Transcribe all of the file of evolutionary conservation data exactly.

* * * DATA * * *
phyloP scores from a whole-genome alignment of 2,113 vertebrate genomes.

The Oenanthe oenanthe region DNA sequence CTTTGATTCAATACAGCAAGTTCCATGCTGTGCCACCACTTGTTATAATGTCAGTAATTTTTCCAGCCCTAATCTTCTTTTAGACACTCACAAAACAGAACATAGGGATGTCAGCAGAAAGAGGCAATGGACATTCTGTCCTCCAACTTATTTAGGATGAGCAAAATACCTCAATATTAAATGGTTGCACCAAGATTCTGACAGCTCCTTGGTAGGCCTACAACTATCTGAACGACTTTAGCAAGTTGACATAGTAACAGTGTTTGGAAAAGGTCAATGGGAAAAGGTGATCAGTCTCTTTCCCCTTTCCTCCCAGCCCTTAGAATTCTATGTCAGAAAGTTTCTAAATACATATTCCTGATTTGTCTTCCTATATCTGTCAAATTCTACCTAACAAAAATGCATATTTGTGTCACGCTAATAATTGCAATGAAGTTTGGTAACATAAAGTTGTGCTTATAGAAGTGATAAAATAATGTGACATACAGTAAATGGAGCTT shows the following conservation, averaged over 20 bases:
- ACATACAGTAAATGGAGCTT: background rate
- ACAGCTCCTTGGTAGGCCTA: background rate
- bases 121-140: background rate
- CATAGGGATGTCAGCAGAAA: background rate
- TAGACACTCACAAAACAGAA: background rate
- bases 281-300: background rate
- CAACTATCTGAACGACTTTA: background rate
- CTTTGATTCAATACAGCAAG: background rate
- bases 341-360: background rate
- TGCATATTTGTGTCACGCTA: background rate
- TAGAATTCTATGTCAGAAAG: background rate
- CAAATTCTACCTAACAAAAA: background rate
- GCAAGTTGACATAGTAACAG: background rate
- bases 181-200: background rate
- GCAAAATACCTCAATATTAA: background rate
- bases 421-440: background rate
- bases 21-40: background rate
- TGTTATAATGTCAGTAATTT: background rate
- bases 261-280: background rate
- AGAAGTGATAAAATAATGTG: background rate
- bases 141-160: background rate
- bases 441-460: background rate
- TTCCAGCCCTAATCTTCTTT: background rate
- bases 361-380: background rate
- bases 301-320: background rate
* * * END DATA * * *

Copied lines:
phyloP scores from a whole-genome alignment of 2,113 vertebrate genomes.

The Oenanthe oenanthe region DNA sequence CTTTGATTCAATACAGCAAGTTCCATGCTGTGCCACCACTTGTTATAATGTCAGTAATTTTTCCAGCCCTAATCTTCTTTTAGACACTCACAAAACAGAACATAGGGATGTCAGCAGAAAGAGGCAATGGACATTCTGTCCTCCAACTTATTTAGGATGAGCAAAATACCTCAATATTAAATGGTTGCACCAAGATTCTGACAGCTCCTTGGTAGGCCTACAACTATCTGAACGACTTTAGCAAGTTGACATAGTAACAGTGTTTGGAAAAGGTCAATGGGAAAAGGTGATCAGTCTCTTTCCCCTTTCCTCCCAGCCCTTAGAATTCTATGTCAGAAAGTTTCTAAATACATATTCCTGATTTGTCTTCCTATATCTGTCAAATTCTACCTAACAAAAATGCATATTTGTGTCACGCTAATAATTGCAATGAAGTTTGGTAACATAAAGTTGTGCTTATAGAAGTGATAAAATAATGTGACATACAGTAAATGGAGCTT shows the following conservation, averaged over 20 bases:
- ACATACAGTAAATGGAGCTT: background rate
- ACAGCTCCTTGGTAGGCCTA: background rate
- bases 121-140: background rate
- CATAGGGATGTCAGCAGAAA: background rate
- TAGACACTCACAAAACAGAA: background rate
- bases 281-300: background rate
- CAACTATCTGAACGACTTTA: background rate
- CTTTGATTCAATACAGCAAG: background rate
- bases 341-360: background rate
- TGCATATTTGTGTCACGCTA: background rate
- TAGAATTCTATGTCAGAAAG: background rate
- CAAATTCTACCTAACAAAAA: background rate
- GCAAGTTGACATAGTAACAG: background rate
- bases 181-200: background rate
- GCAAAATACCTCAATATTAA: background rate
- bases 421-440: background rate
- bases 21-40: background rate
- TGTTATAATGTCAGTAATTT: background rate
- bases 261-280: background rate
- AGAAGTGATAAAATAATGTG: background rate
- bases 141-160: background rate
- bases 441-460: background rate
- TTCCAGCCCTAATCTTCTTT: background rate
- bases 361-380: background rate
- bases 301-320: background rate